Ferroequus 2100, a Fully Restored Dual-Tender 4-8-4 Looking for a Permanent Home

by Ken Humphreys

On June 18, 2009 while visiting our son Ken, Jr. in Richland, Washington I was travelling with him when he said, "You will be interested in seeing what is up ahead." I was stunned to see a massive steam locomotive sitting on a siding of the Horn Rapids Railroad Spur of the City of Richland. There in the high desert of Eastern Washington State was a beautiful, fully restored 4-8-4 sitting on an unprotected railroad spur, inviting anyone and everyone to climb and crawl all over her. Other than a derailer in front of the loco, there was nothing to protect her in any way.

According to our son, the loco had been sitting on that siding for quite some time. We enquired at an industrial factory sitting just beyond the loco and was told that "someone" had just parked her there for storage. They didn't know anything else about her or who that "someone" was. We took a lot of photos from all directions and then went to our son's home to do some Internet research. We learned that the loco, now painted with the name Ferroequus (iron horse in Latin), is an ex-Reading Railroad 2-8-0, one of 30 2-8-0s built around 1923 for the Reading Railroad by the Baldwin Locomotive Works. In 1945, Reading needed larger, more powerful locos to pull heavy Pennsylvania coal trains so the locos were rebuilt as T-1 class 4-8-4s. This loco was originally numbered as 2020 but was renumbered as 2100 after the rebuild.

The loco was retired by Reading in the early 1960s and served periodically thereafter in excursion service. There were a number of owners over the next 20 years, one of which was a scrap yard. Fortunately she was not scrapped. Ross Rowland of the High Iron Co. ran excursions with 2100 in the late 60s and 70s. In 1988 a group headed by Richard Kughn of Lionel Trains bought her and restored her at a cost of over $1,000,000.

No railroad was willing to accommodate such a large locomotive and Ferroequus 2100 was put into storage at the Ohio Central Railroad until 1998. Subsequently she was purchased by Thomas Payne Holdings of Edmonton, Alberta, Canada and moved to the Elgin County Railway Museum in St. Thomas, Ontario where she was converted to burn oil. A number of other modifications were made to bring the loco up to modern standards. The lead tender shows a fuel capacity of 5,000 gallons with a water capacity of 20,000 gallons. The auxiliary tender, numbered 21002, is much larger than the lead tender. I did not note what its capacity is. With both tenders 2100 obviously can travel substantial distances without refueling.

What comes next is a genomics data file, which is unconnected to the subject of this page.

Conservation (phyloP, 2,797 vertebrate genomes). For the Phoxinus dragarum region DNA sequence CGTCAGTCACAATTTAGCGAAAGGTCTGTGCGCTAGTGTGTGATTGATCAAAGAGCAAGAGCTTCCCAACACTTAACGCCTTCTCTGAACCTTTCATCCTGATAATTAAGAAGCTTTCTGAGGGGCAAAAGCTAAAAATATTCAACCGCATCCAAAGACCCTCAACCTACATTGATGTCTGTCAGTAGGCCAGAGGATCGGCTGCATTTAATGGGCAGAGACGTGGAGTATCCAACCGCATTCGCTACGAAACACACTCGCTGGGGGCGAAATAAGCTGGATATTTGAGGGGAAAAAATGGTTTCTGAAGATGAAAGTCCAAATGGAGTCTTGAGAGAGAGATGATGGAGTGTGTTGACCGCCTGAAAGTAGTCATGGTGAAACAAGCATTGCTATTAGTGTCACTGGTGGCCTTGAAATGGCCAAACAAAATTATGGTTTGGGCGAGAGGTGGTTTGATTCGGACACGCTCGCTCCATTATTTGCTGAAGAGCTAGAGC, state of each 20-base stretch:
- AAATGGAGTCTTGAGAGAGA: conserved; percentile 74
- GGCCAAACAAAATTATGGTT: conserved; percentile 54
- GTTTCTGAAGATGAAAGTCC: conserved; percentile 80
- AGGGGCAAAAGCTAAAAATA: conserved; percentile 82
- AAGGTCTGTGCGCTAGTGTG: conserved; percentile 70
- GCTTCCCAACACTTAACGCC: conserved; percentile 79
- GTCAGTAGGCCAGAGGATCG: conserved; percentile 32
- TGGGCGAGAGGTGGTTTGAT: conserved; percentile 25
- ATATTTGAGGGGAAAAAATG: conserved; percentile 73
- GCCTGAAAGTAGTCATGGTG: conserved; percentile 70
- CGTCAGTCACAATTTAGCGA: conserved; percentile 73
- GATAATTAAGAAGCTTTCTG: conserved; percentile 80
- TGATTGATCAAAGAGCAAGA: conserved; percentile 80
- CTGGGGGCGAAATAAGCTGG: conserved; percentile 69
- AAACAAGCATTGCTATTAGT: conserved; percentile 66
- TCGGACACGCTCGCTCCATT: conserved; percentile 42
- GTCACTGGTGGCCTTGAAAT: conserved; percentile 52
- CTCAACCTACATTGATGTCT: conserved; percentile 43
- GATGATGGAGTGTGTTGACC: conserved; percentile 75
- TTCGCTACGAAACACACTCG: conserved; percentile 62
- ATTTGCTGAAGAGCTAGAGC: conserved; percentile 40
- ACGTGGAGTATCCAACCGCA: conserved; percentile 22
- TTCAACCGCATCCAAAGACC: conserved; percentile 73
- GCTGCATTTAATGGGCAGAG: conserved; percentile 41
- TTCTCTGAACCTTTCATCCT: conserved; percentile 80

In 2006 Ferroequus was moved to the Tacoma area of Washington State and ran in excursion service briefly on the Golden Pacific Railroad before being foreclosed by Charles (Chuck) Allard, a prominent Canadian broadcast operator and a former investor in Thomas Payne Holdings, Inc. Some reports state that Allard has turned down offers in excess of $300,000 for the engine. She now (July 2009) sits forlornly on a siding of the Horn Rapids Railroad Spur in Richland, WA. Ferroequus still bears the AAR reporting mark TPHX for Thomas Payne Holdings. Hopefully the owner will arrange for her to be placed back in service somewhere or be given to a major museum more accessible to railfans before Ferroequus begins to deteriorate. Reportedly 2100 will require FRA boiler recertification before she can run again. Where she sits now is an obscure location and, while it is desert and relatively free of rain and severe weather, Ferroequus is an open invitation to vandalism and theft. The bell alone has got to be a tempting target for thieves.

Click on each image below to see its full sized version and related photos. All images are copyrighted by Ken Humphreys.


City of Richland Sign at Horn Rapids Spur
Side of Ferroequus showing her number and name
Right and left side views of Ferroequus 2100
Front views of Ferroequus 2100 showing her number plate, bell and headlamp
Closeup ot the massive driving wheels of 2100
Closeup views of the dual tenders showing their markings
The massive auxiliary tender on Ferroequus 2100

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